There are plenty of arguments one can make in the effort to demonstrate that the Pittsburgh Steelers’ Antonio Brown is the greatest wide receiver in football today. As a website that as its stated goal devotes its time to covering the team, it goes without saying that we have touched upon a good deal of those arguments from time to time just in discussing his weekly miracles.
One part of the equation that makes him great that probably doesn’t get as much coverage as it should, however, is just how extensively he spends his time in coverage going up against some of the best at his position, as opposing teams devote more time with their best coverage players lined up against him—or with bracket coverage—than just about any other player.
I recognize that this is of subjective value, but one piece of evidence that speaks to that argument is a recent graphic that was shared via Pro Football Focus that highlights the wide receivers from last season who spent the greatest amount of time when targeted facing the cornerbacks that the website graded the highest.
No wide receiver saw more targets against top 30 graded cornerbacks than Antonio Brown in 2017 pic.twitter.com/cjRn5ITRFb
— Pro Football Focus (@PFF) March 31, 2018
In order to get it out of the way, the premise provided above rests on the assumption that PFF’s list of the top 30 cornerbacks based on their grading is representative of the ‘actual’ 30 greatest cornerbacks in the league, though I think we all know quite well that nobody will ever be able to agree on the exact names.
But according to this outlet, the percentage of time that Brown spent against the top cornerbacks last season, outside of the Miami Dolphins, Devante Parker, was significantly beyond that of everybody else when targeted. The first-team All-Pro saw 41.4 percent of his targets last season against the top 30 cornerbacks. Parker saw 40.8 of his targets come against such defensive backs.
Nobody else even reached 35 percent, with Kelvin Benjamin seeing 34.2 percent of his targets come against top competition, Marvin Jones 33 percent, and Mike Evans 32.6 percent. Considering that the fifth player on the list was nearly 10 percentage points lower, I think that speaks to how much more frequently Brown saw the ball against some of the best in the game.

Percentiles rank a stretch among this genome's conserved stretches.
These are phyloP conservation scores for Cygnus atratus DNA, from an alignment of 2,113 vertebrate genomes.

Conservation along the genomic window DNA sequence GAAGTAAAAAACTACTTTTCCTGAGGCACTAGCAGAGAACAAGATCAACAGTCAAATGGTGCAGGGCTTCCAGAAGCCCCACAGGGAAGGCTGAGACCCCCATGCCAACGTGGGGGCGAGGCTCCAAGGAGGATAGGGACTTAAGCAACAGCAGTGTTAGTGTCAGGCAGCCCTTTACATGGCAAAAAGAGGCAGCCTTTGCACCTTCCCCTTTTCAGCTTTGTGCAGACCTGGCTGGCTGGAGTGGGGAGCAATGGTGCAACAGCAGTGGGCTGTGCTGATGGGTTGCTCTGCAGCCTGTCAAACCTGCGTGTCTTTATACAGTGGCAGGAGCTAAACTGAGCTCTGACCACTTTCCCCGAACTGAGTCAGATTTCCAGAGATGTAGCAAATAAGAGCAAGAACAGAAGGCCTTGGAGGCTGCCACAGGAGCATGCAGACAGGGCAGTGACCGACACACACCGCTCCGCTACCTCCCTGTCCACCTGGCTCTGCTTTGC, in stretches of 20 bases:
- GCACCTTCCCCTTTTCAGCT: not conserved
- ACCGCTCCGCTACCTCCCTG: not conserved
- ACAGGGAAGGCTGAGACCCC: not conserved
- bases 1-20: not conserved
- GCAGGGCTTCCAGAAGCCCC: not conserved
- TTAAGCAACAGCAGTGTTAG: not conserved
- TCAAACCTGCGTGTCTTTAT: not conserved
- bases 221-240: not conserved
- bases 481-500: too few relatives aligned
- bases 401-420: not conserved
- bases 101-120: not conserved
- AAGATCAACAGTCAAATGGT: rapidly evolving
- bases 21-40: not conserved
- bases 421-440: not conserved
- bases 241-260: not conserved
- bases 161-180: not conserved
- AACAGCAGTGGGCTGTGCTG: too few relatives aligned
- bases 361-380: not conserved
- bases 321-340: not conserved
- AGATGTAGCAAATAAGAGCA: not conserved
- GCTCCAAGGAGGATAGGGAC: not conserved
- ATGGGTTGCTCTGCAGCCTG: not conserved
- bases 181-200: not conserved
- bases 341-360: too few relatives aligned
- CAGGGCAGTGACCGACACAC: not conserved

An effort to provide more context will be given in the form of actually looking at the site’s top-graded cornerbacks and who Brown faced. The Jacksonville Jaguars’ A.J. Bouye and Jalen Ramsey were both in the top five, and I think we can safely say that Brown played as well against them as anybody else in the league, over two games.
The Cincinnati Bengals’ William Jackson III played him as well as any cornerback in the league, actually holding him without a catch, rated as their seventh cornerback. He also faced Darius Slay, Jason McCourty, Marcus Peters, Rashaan Melvin, Jimmy Smith, Darqueze Dennard, Xavier Rhodes, Terence Newman, and Adoree’ Jackson.
Brown caught four of eight targets against Rhodes for 58 yards. Against Peters, he caught two of three passes, though for only 14 yards. He caught five of five for 49 against McCourty, two of four for 42 yards against Melvin, five of seven for 51 yards and a touchdown against Jackson…I think you get the idea. He’s good, and he’s good against the best. That’s what the greatest players do.